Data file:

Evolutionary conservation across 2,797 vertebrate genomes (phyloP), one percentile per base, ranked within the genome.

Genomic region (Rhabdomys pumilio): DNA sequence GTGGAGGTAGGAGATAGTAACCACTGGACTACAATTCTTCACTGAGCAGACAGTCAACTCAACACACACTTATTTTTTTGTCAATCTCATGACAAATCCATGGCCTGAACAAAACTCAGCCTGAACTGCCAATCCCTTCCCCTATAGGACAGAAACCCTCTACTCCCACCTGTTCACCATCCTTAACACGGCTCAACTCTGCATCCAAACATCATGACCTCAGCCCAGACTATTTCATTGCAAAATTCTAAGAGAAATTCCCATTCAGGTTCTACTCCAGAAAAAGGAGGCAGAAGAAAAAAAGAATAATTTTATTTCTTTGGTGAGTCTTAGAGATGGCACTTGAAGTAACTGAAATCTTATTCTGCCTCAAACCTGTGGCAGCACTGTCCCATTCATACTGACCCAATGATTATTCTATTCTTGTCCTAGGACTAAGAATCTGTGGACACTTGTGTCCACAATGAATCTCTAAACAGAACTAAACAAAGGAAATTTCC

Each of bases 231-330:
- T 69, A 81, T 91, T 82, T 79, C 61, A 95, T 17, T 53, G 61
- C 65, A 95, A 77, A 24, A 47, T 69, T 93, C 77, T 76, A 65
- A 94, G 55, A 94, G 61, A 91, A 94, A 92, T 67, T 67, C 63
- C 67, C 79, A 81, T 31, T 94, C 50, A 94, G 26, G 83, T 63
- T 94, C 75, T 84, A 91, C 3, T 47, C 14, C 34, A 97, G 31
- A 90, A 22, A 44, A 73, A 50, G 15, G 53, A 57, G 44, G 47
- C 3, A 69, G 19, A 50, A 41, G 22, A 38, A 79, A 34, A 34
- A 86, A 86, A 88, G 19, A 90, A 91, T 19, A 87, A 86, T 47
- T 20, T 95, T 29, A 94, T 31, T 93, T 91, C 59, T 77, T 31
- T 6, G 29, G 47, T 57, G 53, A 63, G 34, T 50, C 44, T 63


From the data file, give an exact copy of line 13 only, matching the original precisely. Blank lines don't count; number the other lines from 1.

- T 6, G 29, G 47, T 57, G 53, A 63, G 34, T 50, C 44, T 63